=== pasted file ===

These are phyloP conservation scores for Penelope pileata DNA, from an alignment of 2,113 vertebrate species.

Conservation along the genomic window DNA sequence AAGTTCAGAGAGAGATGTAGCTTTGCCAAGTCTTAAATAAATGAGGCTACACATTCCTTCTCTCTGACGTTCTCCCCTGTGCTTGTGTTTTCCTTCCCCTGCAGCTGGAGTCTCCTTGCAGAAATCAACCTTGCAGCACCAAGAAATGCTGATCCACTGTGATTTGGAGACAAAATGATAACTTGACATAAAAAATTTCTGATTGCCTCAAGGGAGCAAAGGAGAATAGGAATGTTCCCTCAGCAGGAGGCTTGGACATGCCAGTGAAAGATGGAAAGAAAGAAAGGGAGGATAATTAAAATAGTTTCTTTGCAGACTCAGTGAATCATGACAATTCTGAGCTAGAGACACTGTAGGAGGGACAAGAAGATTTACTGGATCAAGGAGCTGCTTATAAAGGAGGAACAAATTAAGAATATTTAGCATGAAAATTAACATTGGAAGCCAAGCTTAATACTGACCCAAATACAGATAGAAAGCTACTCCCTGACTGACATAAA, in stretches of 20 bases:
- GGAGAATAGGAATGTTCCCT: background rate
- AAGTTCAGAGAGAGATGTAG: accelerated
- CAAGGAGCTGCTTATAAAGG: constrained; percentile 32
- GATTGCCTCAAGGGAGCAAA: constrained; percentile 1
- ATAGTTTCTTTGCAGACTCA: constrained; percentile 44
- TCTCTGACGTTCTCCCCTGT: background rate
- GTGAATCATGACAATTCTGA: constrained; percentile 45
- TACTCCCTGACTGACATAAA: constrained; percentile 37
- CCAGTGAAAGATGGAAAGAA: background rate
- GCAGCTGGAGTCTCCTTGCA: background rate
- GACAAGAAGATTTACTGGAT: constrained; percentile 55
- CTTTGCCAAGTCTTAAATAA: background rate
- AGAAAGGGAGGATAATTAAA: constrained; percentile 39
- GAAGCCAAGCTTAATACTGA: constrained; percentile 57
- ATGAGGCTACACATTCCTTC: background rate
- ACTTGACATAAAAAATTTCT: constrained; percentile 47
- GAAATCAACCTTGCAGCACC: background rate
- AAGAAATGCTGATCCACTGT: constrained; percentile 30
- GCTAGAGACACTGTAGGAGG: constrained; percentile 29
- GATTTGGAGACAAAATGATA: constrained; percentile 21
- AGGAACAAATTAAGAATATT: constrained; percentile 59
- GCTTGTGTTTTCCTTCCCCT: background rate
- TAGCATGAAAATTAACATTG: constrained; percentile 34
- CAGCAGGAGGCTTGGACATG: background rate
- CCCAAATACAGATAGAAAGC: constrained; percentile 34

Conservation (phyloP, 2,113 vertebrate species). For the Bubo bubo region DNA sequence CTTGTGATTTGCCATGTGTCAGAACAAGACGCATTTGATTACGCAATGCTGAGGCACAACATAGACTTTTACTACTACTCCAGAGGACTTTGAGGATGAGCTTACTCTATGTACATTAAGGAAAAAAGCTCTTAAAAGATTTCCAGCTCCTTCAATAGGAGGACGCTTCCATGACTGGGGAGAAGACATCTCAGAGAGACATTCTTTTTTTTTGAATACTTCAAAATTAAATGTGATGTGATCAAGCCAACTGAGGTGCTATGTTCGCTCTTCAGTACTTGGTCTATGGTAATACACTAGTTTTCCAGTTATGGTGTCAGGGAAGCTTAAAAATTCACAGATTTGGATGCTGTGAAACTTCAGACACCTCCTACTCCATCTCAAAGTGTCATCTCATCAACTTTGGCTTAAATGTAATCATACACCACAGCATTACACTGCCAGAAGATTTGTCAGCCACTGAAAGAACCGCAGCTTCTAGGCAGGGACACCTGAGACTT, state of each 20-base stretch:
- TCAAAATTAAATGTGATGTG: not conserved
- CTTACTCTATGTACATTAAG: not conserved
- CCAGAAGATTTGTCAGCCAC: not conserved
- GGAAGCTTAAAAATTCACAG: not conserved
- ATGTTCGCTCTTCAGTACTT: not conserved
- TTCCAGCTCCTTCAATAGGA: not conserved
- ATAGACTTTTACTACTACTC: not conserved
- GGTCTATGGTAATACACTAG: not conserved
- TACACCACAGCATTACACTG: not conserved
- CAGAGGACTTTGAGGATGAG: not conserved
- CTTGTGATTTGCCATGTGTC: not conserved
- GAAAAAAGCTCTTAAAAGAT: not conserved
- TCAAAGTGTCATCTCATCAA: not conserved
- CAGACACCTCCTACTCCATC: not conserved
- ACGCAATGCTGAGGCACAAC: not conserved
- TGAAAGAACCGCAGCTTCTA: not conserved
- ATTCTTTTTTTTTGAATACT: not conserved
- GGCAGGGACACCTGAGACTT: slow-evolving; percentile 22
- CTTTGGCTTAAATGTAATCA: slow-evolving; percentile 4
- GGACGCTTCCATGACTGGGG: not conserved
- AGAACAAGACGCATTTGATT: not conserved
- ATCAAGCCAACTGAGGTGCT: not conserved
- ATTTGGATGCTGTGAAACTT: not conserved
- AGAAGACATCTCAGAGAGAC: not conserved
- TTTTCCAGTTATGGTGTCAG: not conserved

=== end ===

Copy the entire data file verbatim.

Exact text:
These are phyloP conservation scores for Penelope pileata DNA, from an alignment of 2,113 vertebrate species.

Conservation along the genomic window DNA sequence AAGTTCAGAGAGAGATGTAGCTTTGCCAAGTCTTAAATAAATGAGGCTACACATTCCTTCTCTCTGACGTTCTCCCCTGTGCTTGTGTTTTCCTTCCCCTGCAGCTGGAGTCTCCTTGCAGAAATCAACCTTGCAGCACCAAGAAATGCTGATCCACTGTGATTTGGAGACAAAATGATAACTTGACATAAAAAATTTCTGATTGCCTCAAGGGAGCAAAGGAGAATAGGAATGTTCCCTCAGCAGGAGGCTTGGACATGCCAGTGAAAGATGGAAAGAAAGAAAGGGAGGATAATTAAAATAGTTTCTTTGCAGACTCAGTGAATCATGACAATTCTGAGCTAGAGACACTGTAGGAGGGACAAGAAGATTTACTGGATCAAGGAGCTGCTTATAAAGGAGGAACAAATTAAGAATATTTAGCATGAAAATTAACATTGGAAGCCAAGCTTAATACTGACCCAAATACAGATAGAAAGCTACTCCCTGACTGACATAAA, in stretches of 20 bases:
- GGAGAATAGGAATGTTCCCT: background rate
- AAGTTCAGAGAGAGATGTAG: accelerated
- CAAGGAGCTGCTTATAAAGG: constrained; percentile 32
- GATTGCCTCAAGGGAGCAAA: constrained; percentile 1
- ATAGTTTCTTTGCAGACTCA: constrained; percentile 44
- TCTCTGACGTTCTCCCCTGT: background rate
- GTGAATCATGACAATTCTGA: constrained; percentile 45
- TACTCCCTGACTGACATAAA: constrained; percentile 37
- CCAGTGAAAGATGGAAAGAA: background rate
- GCAGCTGGAGTCTCCTTGCA: background rate
- GACAAGAAGATTTACTGGAT: constrained; percentile 55
- CTTTGCCAAGTCTTAAATAA: background rate
- AGAAAGGGAGGATAATTAAA: constrained; percentile 39
- GAAGCCAAGCTTAATACTGA: constrained; percentile 57
- ATGAGGCTACACATTCCTTC: background rate
- ACTTGACATAAAAAATTTCT: constrained; percentile 47
- GAAATCAACCTTGCAGCACC: background rate
- AAGAAATGCTGATCCACTGT: constrained; percentile 30
- GCTAGAGACACTGTAGGAGG: constrained; percentile 29
- GATTTGGAGACAAAATGATA: constrained; percentile 21
- AGGAACAAATTAAGAATATT: constrained; percentile 59
- GCTTGTGTTTTCCTTCCCCT: background rate
- TAGCATGAAAATTAACATTG: constrained; percentile 34
- CAGCAGGAGGCTTGGACATG: background rate
- CCCAAATACAGATAGAAAGC: constrained; percentile 34

Conservation (phyloP, 2,113 vertebrate species). For the Bubo bubo region DNA sequence CTTGTGATTTGCCATGTGTCAGAACAAGACGCATTTGATTACGCAATGCTGAGGCACAACATAGACTTTTACTACTACTCCAGAGGACTTTGAGGATGAGCTTACTCTATGTACATTAAGGAAAAAAGCTCTTAAAAGATTTCCAGCTCCTTCAATAGGAGGACGCTTCCATGACTGGGGAGAAGACATCTCAGAGAGACATTCTTTTTTTTTGAATACTTCAAAATTAAATGTGATGTGATCAAGCCAACTGAGGTGCTATGTTCGCTCTTCAGTACTTGGTCTATGGTAATACACTAGTTTTCCAGTTATGGTGTCAGGGAAGCTTAAAAATTCACAGATTTGGATGCTGTGAAACTTCAGACACCTCCTACTCCATCTCAAAGTGTCATCTCATCAACTTTGGCTTAAATGTAATCATACACCACAGCATTACACTGCCAGAAGATTTGTCAGCCACTGAAAGAACCGCAGCTTCTAGGCAGGGACACCTGAGACTT, state of each 20-base stretch:
- TCAAAATTAAATGTGATGTG: not conserved
- CTTACTCTATGTACATTAAG: not conserved
- CCAGAAGATTTGTCAGCCAC: not conserved
- GGAAGCTTAAAAATTCACAG: not conserved
- ATGTTCGCTCTTCAGTACTT: not conserved
- TTCCAGCTCCTTCAATAGGA: not conserved
- ATAGACTTTTACTACTACTC: not conserved
- GGTCTATGGTAATACACTAG: not conserved
- TACACCACAGCATTACACTG: not conserved
- CAGAGGACTTTGAGGATGAG: not conserved
- CTTGTGATTTGCCATGTGTC: not conserved
- GAAAAAAGCTCTTAAAAGAT: not conserved
- TCAAAGTGTCATCTCATCAA: not conserved
- CAGACACCTCCTACTCCATC: not conserved
- ACGCAATGCTGAGGCACAAC: not conserved
- TGAAAGAACCGCAGCTTCTA: not conserved
- ATTCTTTTTTTTTGAATACT: not conserved
- GGCAGGGACACCTGAGACTT: slow-evolving; percentile 22
- CTTTGGCTTAAATGTAATCA: slow-evolving; percentile 4
- GGACGCTTCCATGACTGGGG: not conserved
- AGAACAAGACGCATTTGATT: not conserved
- ATCAAGCCAACTGAGGTGCT: not conserved
- ATTTGGATGCTGTGAAACTT: not conserved
- AGAAGACATCTCAGAGAGAC: not conserved
- TTTTCCAGTTATGGTGTCAG: not conserved